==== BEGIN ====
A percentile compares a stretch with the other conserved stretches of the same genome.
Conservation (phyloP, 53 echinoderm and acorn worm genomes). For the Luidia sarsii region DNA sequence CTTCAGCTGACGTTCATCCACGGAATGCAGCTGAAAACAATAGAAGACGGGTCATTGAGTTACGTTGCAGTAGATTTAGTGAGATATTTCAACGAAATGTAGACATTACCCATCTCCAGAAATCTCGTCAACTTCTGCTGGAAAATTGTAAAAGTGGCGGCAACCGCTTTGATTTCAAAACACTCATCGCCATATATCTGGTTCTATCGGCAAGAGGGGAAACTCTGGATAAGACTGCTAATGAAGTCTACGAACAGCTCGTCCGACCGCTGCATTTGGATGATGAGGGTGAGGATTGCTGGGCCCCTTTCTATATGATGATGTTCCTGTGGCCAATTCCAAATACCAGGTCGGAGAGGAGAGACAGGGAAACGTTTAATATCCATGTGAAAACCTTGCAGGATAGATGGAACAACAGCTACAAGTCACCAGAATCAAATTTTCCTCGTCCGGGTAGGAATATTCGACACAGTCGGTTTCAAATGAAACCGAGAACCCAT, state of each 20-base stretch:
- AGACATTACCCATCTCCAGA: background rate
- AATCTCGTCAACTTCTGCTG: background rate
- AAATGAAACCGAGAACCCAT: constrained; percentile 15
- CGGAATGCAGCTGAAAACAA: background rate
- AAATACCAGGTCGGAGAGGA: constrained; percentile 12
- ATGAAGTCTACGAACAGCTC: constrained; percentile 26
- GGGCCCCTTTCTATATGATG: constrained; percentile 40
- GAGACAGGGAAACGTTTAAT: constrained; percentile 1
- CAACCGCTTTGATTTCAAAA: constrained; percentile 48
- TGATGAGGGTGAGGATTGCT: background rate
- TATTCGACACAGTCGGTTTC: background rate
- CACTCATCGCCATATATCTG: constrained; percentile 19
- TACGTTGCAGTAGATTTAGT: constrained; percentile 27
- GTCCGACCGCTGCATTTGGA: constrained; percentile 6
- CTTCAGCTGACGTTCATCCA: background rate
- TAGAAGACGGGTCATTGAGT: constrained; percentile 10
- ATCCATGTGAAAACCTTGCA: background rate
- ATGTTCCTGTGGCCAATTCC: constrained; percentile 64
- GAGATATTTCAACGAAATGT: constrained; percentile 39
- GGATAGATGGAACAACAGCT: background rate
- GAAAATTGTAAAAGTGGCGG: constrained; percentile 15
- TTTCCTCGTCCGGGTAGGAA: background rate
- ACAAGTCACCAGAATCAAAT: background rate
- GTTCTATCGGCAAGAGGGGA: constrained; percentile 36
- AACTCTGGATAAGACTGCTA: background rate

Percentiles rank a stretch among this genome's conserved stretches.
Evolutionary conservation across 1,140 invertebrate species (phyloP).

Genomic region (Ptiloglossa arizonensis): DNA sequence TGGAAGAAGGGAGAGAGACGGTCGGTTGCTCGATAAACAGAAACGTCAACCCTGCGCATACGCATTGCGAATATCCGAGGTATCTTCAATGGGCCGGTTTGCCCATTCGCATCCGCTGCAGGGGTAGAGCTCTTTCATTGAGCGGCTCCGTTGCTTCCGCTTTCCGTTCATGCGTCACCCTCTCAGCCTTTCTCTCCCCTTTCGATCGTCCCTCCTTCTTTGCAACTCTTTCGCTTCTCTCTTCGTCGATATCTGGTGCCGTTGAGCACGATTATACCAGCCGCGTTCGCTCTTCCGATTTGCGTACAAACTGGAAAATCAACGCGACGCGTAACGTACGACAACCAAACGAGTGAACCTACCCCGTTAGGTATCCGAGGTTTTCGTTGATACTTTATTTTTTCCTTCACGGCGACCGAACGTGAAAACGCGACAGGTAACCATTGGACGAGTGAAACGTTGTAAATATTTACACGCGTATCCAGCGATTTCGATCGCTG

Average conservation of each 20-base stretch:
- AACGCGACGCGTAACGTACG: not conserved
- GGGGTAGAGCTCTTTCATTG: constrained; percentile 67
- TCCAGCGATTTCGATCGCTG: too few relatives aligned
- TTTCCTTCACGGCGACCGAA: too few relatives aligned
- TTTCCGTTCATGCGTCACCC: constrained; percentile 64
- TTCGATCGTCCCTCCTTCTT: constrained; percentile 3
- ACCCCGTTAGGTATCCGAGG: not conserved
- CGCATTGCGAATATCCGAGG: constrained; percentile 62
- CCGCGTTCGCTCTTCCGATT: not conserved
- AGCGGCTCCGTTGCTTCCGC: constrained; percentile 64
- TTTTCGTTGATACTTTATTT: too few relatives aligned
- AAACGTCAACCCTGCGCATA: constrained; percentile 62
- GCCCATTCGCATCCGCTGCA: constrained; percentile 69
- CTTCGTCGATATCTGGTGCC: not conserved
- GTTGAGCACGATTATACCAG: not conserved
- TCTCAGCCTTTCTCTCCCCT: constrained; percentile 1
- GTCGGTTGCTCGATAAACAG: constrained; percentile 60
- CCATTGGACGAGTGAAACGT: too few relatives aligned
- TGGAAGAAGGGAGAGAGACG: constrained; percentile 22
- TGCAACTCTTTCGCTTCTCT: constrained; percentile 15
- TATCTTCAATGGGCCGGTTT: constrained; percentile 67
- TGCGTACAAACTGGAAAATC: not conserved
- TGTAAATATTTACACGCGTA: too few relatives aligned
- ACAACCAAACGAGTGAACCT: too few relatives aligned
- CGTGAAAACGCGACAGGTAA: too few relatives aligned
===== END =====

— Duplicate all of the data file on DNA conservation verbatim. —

A percentile compares a stretch with the other conserved stretches of the same genome.
Conservation (phyloP, 53 echinoderm and acorn worm genomes). For the Luidia sarsii region DNA sequence CTTCAGCTGACGTTCATCCACGGAATGCAGCTGAAAACAATAGAAGACGGGTCATTGAGTTACGTTGCAGTAGATTTAGTGAGATATTTCAACGAAATGTAGACATTACCCATCTCCAGAAATCTCGTCAACTTCTGCTGGAAAATTGTAAAAGTGGCGGCAACCGCTTTGATTTCAAAACACTCATCGCCATATATCTGGTTCTATCGGCAAGAGGGGAAACTCTGGATAAGACTGCTAATGAAGTCTACGAACAGCTCGTCCGACCGCTGCATTTGGATGATGAGGGTGAGGATTGCTGGGCCCCTTTCTATATGATGATGTTCCTGTGGCCAATTCCAAATACCAGGTCGGAGAGGAGAGACAGGGAAACGTTTAATATCCATGTGAAAACCTTGCAGGATAGATGGAACAACAGCTACAAGTCACCAGAATCAAATTTTCCTCGTCCGGGTAGGAATATTCGACACAGTCGGTTTCAAATGAAACCGAGAACCCAT, state of each 20-base stretch:
- AGACATTACCCATCTCCAGA: background rate
- AATCTCGTCAACTTCTGCTG: background rate
- AAATGAAACCGAGAACCCAT: constrained; percentile 15
- CGGAATGCAGCTGAAAACAA: background rate
- AAATACCAGGTCGGAGAGGA: constrained; percentile 12
- ATGAAGTCTACGAACAGCTC: constrained; percentile 26
- GGGCCCCTTTCTATATGATG: constrained; percentile 40
- GAGACAGGGAAACGTTTAAT: constrained; percentile 1
- CAACCGCTTTGATTTCAAAA: constrained; percentile 48
- TGATGAGGGTGAGGATTGCT: background rate
- TATTCGACACAGTCGGTTTC: background rate
- CACTCATCGCCATATATCTG: constrained; percentile 19
- TACGTTGCAGTAGATTTAGT: constrained; percentile 27
- GTCCGACCGCTGCATTTGGA: constrained; percentile 6
- CTTCAGCTGACGTTCATCCA: background rate
- TAGAAGACGGGTCATTGAGT: constrained; percentile 10
- ATCCATGTGAAAACCTTGCA: background rate
- ATGTTCCTGTGGCCAATTCC: constrained; percentile 64
- GAGATATTTCAACGAAATGT: constrained; percentile 39
- GGATAGATGGAACAACAGCT: background rate
- GAAAATTGTAAAAGTGGCGG: constrained; percentile 15
- TTTCCTCGTCCGGGTAGGAA: background rate
- ACAAGTCACCAGAATCAAAT: background rate
- GTTCTATCGGCAAGAGGGGA: constrained; percentile 36
- AACTCTGGATAAGACTGCTA: background rate

Percentiles rank a stretch among this genome's conserved stretches.
Evolutionary conservation across 1,140 invertebrate species (phyloP).

Genomic region (Ptiloglossa arizonensis): DNA sequence TGGAAGAAGGGAGAGAGACGGTCGGTTGCTCGATAAACAGAAACGTCAACCCTGCGCATACGCATTGCGAATATCCGAGGTATCTTCAATGGGCCGGTTTGCCCATTCGCATCCGCTGCAGGGGTAGAGCTCTTTCATTGAGCGGCTCCGTTGCTTCCGCTTTCCGTTCATGCGTCACCCTCTCAGCCTTTCTCTCCCCTTTCGATCGTCCCTCCTTCTTTGCAACTCTTTCGCTTCTCTCTTCGTCGATATCTGGTGCCGTTGAGCACGATTATACCAGCCGCGTTCGCTCTTCCGATTTGCGTACAAACTGGAAAATCAACGCGACGCGTAACGTACGACAACCAAACGAGTGAACCTACCCCGTTAGGTATCCGAGGTTTTCGTTGATACTTTATTTTTTCCTTCACGGCGACCGAACGTGAAAACGCGACAGGTAACCATTGGACGAGTGAAACGTTGTAAATATTTACACGCGTATCCAGCGATTTCGATCGCTG

Average conservation of each 20-base stretch:
- AACGCGACGCGTAACGTACG: not conserved
- GGGGTAGAGCTCTTTCATTG: constrained; percentile 67
- TCCAGCGATTTCGATCGCTG: too few relatives aligned
- TTTCCTTCACGGCGACCGAA: too few relatives aligned
- TTTCCGTTCATGCGTCACCC: constrained; percentile 64
- TTCGATCGTCCCTCCTTCTT: constrained; percentile 3
- ACCCCGTTAGGTATCCGAGG: not conserved
- CGCATTGCGAATATCCGAGG: constrained; percentile 62
- CCGCGTTCGCTCTTCCGATT: not conserved
- AGCGGCTCCGTTGCTTCCGC: constrained; percentile 64
- TTTTCGTTGATACTTTATTT: too few relatives aligned
- AAACGTCAACCCTGCGCATA: constrained; percentile 62
- GCCCATTCGCATCCGCTGCA: constrained; percentile 69
- CTTCGTCGATATCTGGTGCC: not conserved
- GTTGAGCACGATTATACCAG: not conserved
- TCTCAGCCTTTCTCTCCCCT: constrained; percentile 1
- GTCGGTTGCTCGATAAACAG: constrained; percentile 60
- CCATTGGACGAGTGAAACGT: too few relatives aligned
- TGGAAGAAGGGAGAGAGACG: constrained; percentile 22
- TGCAACTCTTTCGCTTCTCT: constrained; percentile 15
- TATCTTCAATGGGCCGGTTT: constrained; percentile 67
- TGCGTACAAACTGGAAAATC: not conserved
- TGTAAATATTTACACGCGTA: too few relatives aligned
- ACAACCAAACGAGTGAACCT: too few relatives aligned
- CGTGAAAACGCGACAGGTAA: too few relatives aligned